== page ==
An important man, &c.

The president’s jobs man, Gene B. Sperling


Finally, I think I’ve mentioned in this column a friend of mine who has been in public life for decades. A few years ago, he said something like this: “I’ve read a range of newspapers, magazines, and books for 50-plus years. I have read all points of view. From now on, I’m not going to read anything I disagree with. I’m not going to read anything that’s going to make me upset. I’ve paid my dues. I’m done.”

Now, we may not admire this stance — but I think we can all understand it. Anyway, a final excerpt from the Berlusconi profile:

The one lesson he took from Margaret Thatcher, he says, he took too late.

She once asked him to describe his working day. Up at 7:30, he told her, work all day. Then at 1:30 am read the next day’s papers, get angry, and then sleep for five hours. “Really?” she said. “You read the newspapers?” “What do you do then, Mrs. Thatcher,” Berlusconi asked her. She answered, “I read only the articles that speak well of me and my government, which my head of press brings to me in the morning.”

I spotted a headline that said, “Handel Denounces Planned Parenthood.” I thought, “Wow — not only a genius composer, but such sound political-social views!” Alas, it was Karen Handel, who had resigned from the Komen foundation. To see an article on this controversy, go here.

Speaking of music (sort of), my column in the new City Arts is on clarinetists. Go here. We are in an outstanding — a great — age for clarinetists. I think I mention about ten in this article, and could have gone on . . .

Now to golf. I loved something Ernie Els said. It appeared in an article on long putters. (I’m not talking about people who make long putts. I’m talking about putters — clubs, instruments — that are long.)

Ernie Els once criticized the use of belly putters, but switched to one late last year and said: “As long as it’s legal, I’ll keep cheating like the rest of them.”

Again, love it.

I also loved something Michelle Obama said — so help me, I did. According to this article, she and the comedian Jimmy Fallon had a kind of play day at the White House. Childhood obesity and all that. She beat Fallon “in a climactic potato sack race.”

Afterward, he said, “It doesn’t matter if you won or lost.” She said, “It matters.”

A little language? Let’s go back to that article on Silvio Berlusconi. We read, “In any case, he says, ‘money is not so important.’ Generations of Berlusconi’s have already been amply provided for.”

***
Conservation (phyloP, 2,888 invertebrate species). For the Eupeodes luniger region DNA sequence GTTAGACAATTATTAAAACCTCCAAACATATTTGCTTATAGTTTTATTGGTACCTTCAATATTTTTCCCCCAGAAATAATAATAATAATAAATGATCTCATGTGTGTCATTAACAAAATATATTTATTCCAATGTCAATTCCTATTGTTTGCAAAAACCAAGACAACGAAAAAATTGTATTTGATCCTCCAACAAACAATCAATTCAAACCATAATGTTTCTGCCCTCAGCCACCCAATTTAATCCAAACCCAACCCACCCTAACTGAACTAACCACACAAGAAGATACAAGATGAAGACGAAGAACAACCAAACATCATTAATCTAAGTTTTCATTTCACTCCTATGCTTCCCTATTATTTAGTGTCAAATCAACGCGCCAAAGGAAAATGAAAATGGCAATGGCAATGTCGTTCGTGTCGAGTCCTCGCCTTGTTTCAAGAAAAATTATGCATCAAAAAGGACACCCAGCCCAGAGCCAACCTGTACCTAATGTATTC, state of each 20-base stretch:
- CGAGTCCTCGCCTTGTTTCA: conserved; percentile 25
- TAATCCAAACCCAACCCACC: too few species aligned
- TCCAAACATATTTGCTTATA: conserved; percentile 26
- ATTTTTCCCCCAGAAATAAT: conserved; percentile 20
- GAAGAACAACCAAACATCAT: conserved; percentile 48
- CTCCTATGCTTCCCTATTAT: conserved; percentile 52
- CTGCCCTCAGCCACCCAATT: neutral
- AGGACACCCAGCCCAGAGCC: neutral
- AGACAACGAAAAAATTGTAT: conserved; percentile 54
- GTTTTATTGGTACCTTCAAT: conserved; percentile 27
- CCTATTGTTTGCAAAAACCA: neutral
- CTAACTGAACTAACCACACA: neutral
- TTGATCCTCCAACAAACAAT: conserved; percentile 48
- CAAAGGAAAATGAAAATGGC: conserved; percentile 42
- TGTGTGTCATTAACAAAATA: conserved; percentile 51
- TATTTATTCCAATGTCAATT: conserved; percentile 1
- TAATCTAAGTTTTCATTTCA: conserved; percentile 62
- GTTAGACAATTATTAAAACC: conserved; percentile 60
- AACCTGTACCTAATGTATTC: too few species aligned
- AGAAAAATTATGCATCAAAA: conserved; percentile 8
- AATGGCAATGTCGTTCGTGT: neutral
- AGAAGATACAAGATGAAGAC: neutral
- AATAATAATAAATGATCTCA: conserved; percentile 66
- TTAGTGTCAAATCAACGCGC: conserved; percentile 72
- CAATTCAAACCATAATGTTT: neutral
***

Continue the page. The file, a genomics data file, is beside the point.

Think about that apostrophe-ess — “Generations of Berlusconi’s.” A flat mistake? Or deliberate? I think you can, kind-sorta, make a case for it.

Let’s have a little mail. Last week, I had a column mentioning Rob Portman, the Republican senator from Ohio. I have long wanted him to run for president. He knows as much as the best staffer, yet he’s the officeholder — a very strange combination. Also admirably self-effacing — but not so self-effacing that he doesn’t run for office, at a very high level.

I received several letters from Portman fans. Here’s a bit of one of them:

Hey Jay,

. . . I’m a recent Michigan Law graduate, and in May Rob Portman spoke at our commencement. A lot of students didn’t like his DOMA support [a reference to the Defense of Marriage Act], and some organized a walkout. About a quarter of the students walked out, and about half stayed and wore rainbow pins.

Rob was very respectful, and got a lot of respect in return. He said it was a great thing that people have the conviction to walk out on a speaker with whom they disagree strongly, and that we have a country in which we can do that. He even joked that, if he knew he was speaking, he’d walk out too, but for other reasons.

One more letter, not related to Portman, but related to my hometown:


Was at an extended-family gathering over the weekend. I didn’t know some of the in-laws. One of them was on the far side of the room. When a host approached him and asked (as hosts do), “What do you need?” he answered, “Socialism!”

Later, this in-law and I engaged in a conversation. We got onto the subject of airports. He mentioned National, adding with a sneer, “I can’t call it Reagan!”

As our discussion continued, I asked, “Where do you live?” He said, “Ann Arbor.”



A final item — the last known World War I veteran has died. She was Florence Green, age 110. You can read about her here. When asked what it was like to be 110, the Englishwoman said, “It’s not much different to being 109.”



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